For the third year running, Hungarian designer Réka Neszmélyi has provided the identity for the Bánkitó Cultural & Music Festival 2017, an annual non-profit music and theatre event that holds progression and socially-conscious attitudes at its core.
Last year, we wrote about Réka’s boundary-breaking visuals that featured catfish illustrations, webbed duck feet and a broken wire fence decorated with simple line-drawn motifs. This year falls nothing short of surprises; the designer has twisted this year’s topic of ‘corruption’ into another stand-out identity, with a simple message and visual concept taking lead.
Red, black and orange form the distinctive and eye-catching colour palette, with various hand-gestures throughout. The festival’s language and message is evocatively spread among these gestures and into all sorts of mediums, including posters and a publication, as well tote bags and stickers. “[Bánkito] believes it’s essential to stand for an important social issue or case through it’s communication interfaces,” says Réka. “Every single publicity of Bánkitó had the same message: it is not ok. It is not cool that everything is ‘between us’ and it is not true that ‘everybody benefits from it’ when nobody benefits from it. In place of vague slogans and sponsored logos, Bánkitó’s crew tries to spread an important message about an issue that not only cripples our lives, but the whole country’s.”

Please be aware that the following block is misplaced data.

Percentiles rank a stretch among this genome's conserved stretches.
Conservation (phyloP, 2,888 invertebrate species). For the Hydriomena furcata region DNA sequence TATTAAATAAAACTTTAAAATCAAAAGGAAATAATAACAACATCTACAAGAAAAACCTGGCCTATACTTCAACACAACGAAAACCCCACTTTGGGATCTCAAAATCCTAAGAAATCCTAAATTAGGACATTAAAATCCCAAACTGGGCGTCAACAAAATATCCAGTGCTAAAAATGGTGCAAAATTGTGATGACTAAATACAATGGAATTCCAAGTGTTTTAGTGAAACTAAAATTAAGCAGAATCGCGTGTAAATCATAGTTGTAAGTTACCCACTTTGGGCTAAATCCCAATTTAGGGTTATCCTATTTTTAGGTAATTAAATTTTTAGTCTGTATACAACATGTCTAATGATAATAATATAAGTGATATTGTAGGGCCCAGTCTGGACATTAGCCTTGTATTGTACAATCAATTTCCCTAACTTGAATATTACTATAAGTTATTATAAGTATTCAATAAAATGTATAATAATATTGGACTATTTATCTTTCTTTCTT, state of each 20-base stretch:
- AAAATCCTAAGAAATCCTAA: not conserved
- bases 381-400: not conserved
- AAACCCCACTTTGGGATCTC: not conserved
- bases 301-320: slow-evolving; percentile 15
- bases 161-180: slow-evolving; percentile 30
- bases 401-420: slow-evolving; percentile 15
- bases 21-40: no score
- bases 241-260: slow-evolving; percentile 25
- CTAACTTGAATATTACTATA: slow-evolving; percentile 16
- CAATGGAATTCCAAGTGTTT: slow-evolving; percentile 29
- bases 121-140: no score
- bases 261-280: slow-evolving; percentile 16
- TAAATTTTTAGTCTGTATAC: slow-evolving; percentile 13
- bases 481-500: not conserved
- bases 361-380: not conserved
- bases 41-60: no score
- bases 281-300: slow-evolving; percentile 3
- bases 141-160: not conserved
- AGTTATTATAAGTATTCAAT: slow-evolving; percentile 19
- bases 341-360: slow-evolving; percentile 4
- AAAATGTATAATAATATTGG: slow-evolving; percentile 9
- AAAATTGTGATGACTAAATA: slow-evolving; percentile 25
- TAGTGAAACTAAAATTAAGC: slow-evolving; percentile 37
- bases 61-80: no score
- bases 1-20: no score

The campaign and identity for the festival was built on this message of battling against corruption. After conjuring up ideas on the best way to communicate an important topic in a language that everyone can understand, Réka realised that hand gestures play a vital role in how we interact with one another. “I imagined a visual concept where we can communicate this message in a plain and universal way. Hand gestures and signs exist everywhere — they are an effective way to communicate quickly and clearly, however there is always a bit of a ‘secret language’ feel to them.”
Bánkitó’s ethos stands against “empty slogans and sponsor logos”. For 2017, the campaign was created to actively protest against corruption in Hungary. “This year’s identity was very much inspired by the visuality of placards of demonstrations, which was actually very representative of the streets of Budapest earlier this spring. But it also reflects on the aesthetics of propaganda with its colours and typical symbols,” Réka explains.
“Bánkitó Festival’s 2017 campaign… showed that advertising and communication surfaces can not only be used for commercial purposes but to communicate important issues. It was very exciting to see how a campaign with this approach appeared on the streets and public spaces.”